A demoralized Atlanta Police Department continues to grapple with sickouts following the arrests of officers in connection to the fatal shooting of Rayshard Brooks, but Interim Chief Rodney Bryant said Saturday the police force has the resources to keep the city safe.
Bryant also said he is committed to making reforms to the department’s internal investigations and training regimen, including emphasizing de-escalation and implicit bias training and peer intervention.
The June 12 shooting of Brooks outside a fast food restaurant has rocked the city, sparking outrage among demonstrators and amplifying protests against police brutality and racial injustice that have gripped Atlanta and other cities across the country since the Memorial Day death of George Floyd, who died in police custody in Minneapolis.
Meanwhile, an arrest warrant was issued for a woman believed to be one of several people responsible for setting fire to the Wendy’s the day after Brooks’ death, as protests have continued.
While most were peaceful, late Friday, protesters and a motorist clashed in Midtown and a shooting occurred during a Juneteenth celebration at the Wendy's restaurant south of downtown where Brooks was shot. On Saturday evening, a man was wounded outside the restaurant.
Bryant said the weeks of protests have put a heavy burden on the department and officers have felt they are not being afforded due process in the wake of the Brooks shooting. Two officers have been charged in the Brooks shooting, and six others were recently charged following a violent arrest involving Tasers of two college students that was captured by a television news crew.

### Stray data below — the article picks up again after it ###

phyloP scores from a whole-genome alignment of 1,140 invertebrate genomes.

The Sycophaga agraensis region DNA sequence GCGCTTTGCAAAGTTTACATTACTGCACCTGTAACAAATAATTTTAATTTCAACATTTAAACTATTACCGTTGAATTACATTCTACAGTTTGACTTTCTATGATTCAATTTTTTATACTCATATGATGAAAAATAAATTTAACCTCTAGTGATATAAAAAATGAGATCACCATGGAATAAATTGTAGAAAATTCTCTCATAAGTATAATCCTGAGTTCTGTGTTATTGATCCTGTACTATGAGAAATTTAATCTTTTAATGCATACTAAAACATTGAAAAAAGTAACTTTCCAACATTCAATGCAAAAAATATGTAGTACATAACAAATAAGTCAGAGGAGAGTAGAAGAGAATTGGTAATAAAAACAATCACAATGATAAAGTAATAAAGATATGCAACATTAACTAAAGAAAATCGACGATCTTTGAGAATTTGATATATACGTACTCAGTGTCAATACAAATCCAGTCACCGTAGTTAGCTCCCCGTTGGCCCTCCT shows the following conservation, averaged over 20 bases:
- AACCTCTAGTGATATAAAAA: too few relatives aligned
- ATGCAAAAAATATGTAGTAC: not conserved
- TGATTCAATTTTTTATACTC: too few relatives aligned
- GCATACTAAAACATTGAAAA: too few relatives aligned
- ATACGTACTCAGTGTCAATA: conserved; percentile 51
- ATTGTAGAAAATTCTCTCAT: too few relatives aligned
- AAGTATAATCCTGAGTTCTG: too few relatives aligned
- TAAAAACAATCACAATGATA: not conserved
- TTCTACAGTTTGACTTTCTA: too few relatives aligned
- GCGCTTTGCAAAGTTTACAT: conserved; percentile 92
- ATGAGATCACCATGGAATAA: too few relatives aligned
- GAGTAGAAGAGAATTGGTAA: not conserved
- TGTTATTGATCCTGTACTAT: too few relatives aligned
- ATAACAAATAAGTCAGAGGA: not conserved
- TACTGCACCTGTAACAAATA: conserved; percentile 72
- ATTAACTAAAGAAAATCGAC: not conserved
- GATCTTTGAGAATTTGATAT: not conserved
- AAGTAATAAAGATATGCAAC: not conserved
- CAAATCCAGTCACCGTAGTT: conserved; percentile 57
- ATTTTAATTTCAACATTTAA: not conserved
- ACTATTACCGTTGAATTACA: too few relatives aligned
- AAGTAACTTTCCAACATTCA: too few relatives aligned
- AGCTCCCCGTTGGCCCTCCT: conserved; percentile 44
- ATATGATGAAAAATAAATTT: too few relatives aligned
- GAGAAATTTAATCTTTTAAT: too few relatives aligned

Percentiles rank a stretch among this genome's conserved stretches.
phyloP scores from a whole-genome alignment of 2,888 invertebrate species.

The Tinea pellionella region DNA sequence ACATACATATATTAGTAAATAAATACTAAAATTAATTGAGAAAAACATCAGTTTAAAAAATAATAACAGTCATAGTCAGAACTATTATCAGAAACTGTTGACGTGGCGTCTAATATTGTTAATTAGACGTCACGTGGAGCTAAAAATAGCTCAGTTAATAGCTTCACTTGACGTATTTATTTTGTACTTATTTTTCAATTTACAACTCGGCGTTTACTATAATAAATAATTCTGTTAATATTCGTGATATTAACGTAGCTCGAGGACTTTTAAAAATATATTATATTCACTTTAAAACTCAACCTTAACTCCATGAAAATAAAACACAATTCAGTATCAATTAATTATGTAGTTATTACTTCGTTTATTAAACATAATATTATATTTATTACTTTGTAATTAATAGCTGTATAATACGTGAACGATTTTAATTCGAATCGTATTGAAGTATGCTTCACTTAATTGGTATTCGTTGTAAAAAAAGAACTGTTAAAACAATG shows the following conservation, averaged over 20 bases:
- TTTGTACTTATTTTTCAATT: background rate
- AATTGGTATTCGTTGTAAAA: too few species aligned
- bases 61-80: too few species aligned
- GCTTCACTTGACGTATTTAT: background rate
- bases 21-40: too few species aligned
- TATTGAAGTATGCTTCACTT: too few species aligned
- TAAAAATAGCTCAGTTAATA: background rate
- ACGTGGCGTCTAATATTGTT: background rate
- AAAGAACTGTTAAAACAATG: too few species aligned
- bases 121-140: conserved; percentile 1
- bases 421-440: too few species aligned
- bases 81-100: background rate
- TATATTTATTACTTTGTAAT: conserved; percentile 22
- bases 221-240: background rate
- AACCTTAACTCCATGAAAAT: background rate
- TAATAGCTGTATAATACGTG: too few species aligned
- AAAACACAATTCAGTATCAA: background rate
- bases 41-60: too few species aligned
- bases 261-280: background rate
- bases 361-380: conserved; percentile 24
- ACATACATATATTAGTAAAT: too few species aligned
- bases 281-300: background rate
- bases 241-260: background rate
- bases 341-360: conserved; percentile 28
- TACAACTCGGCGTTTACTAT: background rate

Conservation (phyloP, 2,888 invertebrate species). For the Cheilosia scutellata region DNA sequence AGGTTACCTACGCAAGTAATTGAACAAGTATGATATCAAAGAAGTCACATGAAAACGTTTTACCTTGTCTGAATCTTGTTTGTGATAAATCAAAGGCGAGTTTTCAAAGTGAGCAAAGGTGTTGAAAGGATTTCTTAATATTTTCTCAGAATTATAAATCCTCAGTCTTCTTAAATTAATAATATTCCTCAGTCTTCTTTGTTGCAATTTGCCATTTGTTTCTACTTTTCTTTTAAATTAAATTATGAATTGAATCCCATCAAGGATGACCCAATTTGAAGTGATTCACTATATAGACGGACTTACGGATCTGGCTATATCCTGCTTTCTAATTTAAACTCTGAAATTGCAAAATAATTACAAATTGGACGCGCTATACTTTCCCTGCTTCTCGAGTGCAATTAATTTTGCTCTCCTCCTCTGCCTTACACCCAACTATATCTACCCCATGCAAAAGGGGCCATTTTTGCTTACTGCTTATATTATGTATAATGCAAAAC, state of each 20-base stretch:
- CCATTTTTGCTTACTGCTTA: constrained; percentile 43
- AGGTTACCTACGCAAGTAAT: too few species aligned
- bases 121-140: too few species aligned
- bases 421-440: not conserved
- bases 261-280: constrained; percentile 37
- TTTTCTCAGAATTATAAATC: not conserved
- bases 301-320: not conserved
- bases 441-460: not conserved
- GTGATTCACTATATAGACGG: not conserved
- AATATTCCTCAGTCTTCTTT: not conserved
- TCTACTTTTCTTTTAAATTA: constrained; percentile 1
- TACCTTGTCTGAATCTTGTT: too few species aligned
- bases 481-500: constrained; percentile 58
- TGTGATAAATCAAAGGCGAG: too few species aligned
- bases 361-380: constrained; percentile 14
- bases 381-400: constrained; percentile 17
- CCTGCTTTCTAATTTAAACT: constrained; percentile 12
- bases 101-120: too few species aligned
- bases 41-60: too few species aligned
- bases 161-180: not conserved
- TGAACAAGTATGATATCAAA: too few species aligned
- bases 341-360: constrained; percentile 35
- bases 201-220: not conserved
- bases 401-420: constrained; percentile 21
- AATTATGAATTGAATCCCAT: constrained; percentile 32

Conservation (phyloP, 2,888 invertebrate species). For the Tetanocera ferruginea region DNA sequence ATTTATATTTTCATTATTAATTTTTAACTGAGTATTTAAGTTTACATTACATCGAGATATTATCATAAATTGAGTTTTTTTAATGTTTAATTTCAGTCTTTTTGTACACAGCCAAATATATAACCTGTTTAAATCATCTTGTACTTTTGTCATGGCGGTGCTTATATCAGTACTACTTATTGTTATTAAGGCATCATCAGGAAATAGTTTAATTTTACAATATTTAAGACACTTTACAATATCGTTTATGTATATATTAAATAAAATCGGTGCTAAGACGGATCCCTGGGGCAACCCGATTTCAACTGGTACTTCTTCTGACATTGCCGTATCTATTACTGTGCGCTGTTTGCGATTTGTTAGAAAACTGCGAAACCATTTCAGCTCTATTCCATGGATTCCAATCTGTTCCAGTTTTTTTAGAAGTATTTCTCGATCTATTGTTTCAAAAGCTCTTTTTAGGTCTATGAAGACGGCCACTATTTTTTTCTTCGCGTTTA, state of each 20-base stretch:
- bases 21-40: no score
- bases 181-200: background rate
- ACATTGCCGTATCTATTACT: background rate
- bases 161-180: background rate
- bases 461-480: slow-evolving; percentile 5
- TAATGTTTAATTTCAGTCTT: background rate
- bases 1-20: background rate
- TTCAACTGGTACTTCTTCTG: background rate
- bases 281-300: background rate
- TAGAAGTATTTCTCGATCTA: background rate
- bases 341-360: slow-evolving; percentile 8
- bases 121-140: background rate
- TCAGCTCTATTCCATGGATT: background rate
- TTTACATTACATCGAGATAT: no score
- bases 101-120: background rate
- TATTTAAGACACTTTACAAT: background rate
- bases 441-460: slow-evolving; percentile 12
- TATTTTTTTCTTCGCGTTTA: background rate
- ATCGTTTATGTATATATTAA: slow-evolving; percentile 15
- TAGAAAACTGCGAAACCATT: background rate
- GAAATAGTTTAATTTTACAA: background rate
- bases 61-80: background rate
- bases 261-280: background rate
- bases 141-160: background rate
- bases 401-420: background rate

“It is factual that over the past few days we’ve seen a higher than average number of officers call in sick, which caused us to shift resources to ensure proper coverage,” Bryant said. He declined to say how many officers have called out, saying it fluctuates by day.”
“The explanation for calling out sick vary, and include officers questioning their training, officers being challenged and attacked and unease about officers seeing their colleagues criminally charged so quickly,” Bryant said. “Neither APD leadership nor the administration is dismissive of these notions. I want each of you to know that we are in this together and we support you.”
Bryant also said that since June 1, nine officers have resigned.
Bryant said he intends to beef up the department’s Office of Professional Standards so that investigations into officers do not drag out, leaving cops and the public in limbo.
The workload since May 29, when protests started in Atlanta, has been exhausting, he said. Police brass are working on ways to find days off for officers.
“This volume of activity can be taxing on any department,” he said. “We are the largest police department in the state and have the resources to ensure safety to our citizens. If you call 911, a police officer will respond.
“The Atlanta Police Department has not given up on the city that we love, and we ask that you not give up on us,” Bryant said.
The interim chief said the department also has not lost the support of Mayor Keisha Lance Bottoms, whom he said would soon speak directly to officers in the coming days.
On Saturday, Atlanta fire investigators said they have identified 29-year-old Natalie White as a suspect in the burning of the Wendy's on June 13. She is wanted for first-degree arson.